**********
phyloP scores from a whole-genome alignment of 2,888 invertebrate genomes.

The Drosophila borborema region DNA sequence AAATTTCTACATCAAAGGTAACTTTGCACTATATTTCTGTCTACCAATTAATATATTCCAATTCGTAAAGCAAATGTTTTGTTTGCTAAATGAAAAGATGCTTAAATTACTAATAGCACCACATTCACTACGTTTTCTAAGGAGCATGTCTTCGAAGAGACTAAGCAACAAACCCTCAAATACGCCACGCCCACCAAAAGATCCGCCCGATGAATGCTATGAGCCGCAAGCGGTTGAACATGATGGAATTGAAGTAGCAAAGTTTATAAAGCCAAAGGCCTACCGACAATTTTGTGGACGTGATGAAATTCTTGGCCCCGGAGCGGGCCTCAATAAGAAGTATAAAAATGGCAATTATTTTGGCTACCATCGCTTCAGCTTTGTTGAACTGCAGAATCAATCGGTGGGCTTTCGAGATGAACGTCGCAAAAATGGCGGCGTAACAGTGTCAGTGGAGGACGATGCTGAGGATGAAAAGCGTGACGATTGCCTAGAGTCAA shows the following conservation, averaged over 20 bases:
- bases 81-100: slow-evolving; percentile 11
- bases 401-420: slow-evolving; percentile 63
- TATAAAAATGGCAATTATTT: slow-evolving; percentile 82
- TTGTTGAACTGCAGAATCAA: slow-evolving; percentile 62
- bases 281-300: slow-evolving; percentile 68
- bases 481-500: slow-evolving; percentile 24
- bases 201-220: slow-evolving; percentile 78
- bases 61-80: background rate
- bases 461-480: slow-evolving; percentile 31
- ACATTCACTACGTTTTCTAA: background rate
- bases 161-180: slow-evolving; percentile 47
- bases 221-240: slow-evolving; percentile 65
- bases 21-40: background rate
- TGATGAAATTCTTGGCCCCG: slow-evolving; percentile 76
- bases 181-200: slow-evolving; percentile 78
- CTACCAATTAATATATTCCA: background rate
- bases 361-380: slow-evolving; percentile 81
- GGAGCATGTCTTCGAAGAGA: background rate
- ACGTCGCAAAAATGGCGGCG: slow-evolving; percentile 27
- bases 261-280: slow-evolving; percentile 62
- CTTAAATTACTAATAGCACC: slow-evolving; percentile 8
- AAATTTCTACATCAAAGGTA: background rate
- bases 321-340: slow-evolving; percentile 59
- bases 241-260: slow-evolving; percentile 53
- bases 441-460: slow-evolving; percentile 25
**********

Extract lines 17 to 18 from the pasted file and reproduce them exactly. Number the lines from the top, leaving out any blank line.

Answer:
- bases 181-200: slow-evolving; percentile 78
- CTACCAATTAATATATTCCA: background rate